Nathan explains the Minecraft puzzle

I had fun setting all of this up, and making my teachers think for 40 minutes (that’s how long it took them to solve everything.) It would have been a lot harder, though, without the help of Mr. Evans and the library staff. Of course, some hiccups happened. I had to take the 21 picture down temporarily because some people thought it was part of the first rope puzzle. They went through the first 3 riddles with blazing speed, which brought me into a panic, but thankfully slowed down a bit after that. I didn’t always communicate as well as I could with all of their questions during the adventure.

Teamwork is key during Breakout EDU

Closing Thoughts

I am sure that after reading all of this, you are probably thinking this would be impossible for you to do at your school. It’s a bit easier than you would think from this, I just made it harder on myself for personal pride. Since you are in a classroom, you would not be able to have the students move around nearly as much, so you would have to have more mental problems, and have them use online tools. You could have the students bring the answer to you when they think they have solved whatever puzzle they have, and if they have solved it you could give them the next clue, therefore removing a lot of the moving around I had the teachers do. You don’t have to create the riddles from scratch, you could easily find some online. You also, of course, don’t have to create a whole world from Minecraft. All of those steps would save you quite a bit of time, making it so it’s not the impossible task I’m sure it seems like.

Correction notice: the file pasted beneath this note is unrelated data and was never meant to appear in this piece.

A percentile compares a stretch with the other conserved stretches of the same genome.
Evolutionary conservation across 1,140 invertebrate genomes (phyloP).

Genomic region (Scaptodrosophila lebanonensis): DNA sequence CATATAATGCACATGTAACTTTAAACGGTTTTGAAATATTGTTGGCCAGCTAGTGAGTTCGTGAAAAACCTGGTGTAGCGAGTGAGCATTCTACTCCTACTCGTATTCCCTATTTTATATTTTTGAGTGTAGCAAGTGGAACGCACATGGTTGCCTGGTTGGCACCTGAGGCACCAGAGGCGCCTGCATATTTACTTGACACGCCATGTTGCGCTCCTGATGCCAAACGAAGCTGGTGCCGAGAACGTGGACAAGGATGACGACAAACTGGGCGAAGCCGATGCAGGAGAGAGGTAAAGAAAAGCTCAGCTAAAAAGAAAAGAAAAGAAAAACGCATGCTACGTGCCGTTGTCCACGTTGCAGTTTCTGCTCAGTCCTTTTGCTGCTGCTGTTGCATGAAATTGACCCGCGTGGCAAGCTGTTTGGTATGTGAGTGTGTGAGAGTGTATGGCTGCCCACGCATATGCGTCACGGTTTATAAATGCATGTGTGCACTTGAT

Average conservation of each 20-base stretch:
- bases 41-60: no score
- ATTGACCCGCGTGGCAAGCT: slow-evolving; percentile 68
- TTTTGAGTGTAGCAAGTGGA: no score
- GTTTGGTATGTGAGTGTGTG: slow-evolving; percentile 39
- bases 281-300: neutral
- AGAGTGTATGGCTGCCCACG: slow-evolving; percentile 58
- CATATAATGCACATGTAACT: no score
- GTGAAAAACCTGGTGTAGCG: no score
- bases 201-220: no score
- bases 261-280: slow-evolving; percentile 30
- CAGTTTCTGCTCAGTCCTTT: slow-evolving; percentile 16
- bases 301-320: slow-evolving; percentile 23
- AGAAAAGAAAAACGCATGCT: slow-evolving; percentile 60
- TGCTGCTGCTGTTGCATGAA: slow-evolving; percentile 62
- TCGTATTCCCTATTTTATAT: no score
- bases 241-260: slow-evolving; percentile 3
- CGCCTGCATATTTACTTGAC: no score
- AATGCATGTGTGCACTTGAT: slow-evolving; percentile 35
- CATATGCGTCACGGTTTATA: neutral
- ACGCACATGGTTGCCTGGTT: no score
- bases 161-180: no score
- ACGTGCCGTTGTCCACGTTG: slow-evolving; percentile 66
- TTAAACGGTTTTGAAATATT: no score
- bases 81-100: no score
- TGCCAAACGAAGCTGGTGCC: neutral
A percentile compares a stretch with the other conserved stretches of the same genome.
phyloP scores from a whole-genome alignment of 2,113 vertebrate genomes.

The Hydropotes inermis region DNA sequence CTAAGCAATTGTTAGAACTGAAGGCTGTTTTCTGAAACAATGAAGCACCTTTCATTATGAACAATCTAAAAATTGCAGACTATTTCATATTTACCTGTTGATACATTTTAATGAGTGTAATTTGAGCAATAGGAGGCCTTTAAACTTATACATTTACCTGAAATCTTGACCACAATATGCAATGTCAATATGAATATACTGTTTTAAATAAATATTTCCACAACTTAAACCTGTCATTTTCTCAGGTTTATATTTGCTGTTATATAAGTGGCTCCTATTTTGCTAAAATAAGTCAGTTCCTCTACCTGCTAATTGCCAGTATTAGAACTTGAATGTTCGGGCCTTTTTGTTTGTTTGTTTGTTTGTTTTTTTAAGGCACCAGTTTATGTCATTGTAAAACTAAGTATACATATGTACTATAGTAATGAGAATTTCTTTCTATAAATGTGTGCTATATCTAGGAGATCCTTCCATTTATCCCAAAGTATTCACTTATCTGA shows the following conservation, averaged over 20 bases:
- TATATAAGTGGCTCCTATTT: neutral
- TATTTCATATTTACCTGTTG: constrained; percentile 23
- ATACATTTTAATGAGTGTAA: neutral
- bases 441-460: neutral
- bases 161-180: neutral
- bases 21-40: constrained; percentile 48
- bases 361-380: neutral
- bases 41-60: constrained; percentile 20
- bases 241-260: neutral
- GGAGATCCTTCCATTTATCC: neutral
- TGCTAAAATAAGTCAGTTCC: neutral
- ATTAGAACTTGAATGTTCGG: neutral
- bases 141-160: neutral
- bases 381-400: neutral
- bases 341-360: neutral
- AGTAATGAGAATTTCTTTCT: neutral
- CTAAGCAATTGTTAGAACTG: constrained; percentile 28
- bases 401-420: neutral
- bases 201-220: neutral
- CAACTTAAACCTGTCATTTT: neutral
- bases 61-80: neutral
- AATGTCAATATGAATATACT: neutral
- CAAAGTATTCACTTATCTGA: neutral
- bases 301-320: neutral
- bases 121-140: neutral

Great job Nathan!

Next Steps (Stony Evans)

I'm very grateful to Nathan for taking the time to create the Breakout session for our history teachers. I think this was a great way to introduce a new method of sharing content with their students. The fact that it was student led made it more powerful. My hope is that we can have our learners take a more active role in delivering content using Breakout EDU, Minecraft, and other methods. What I discovered through this exercise is that our students have wonderful ideas that are innovative to the classroom. I want to look for more ways to empower our students as classroom leaders. Nathan had to master historical content at a much deeper level in order to create the Breakout puzzles. I would also assume that he will never forget this specific content becuause of the deeper thinking required. I look forward to additional student created professional development in the future. Let us all look for ways to encourage and empower our learners!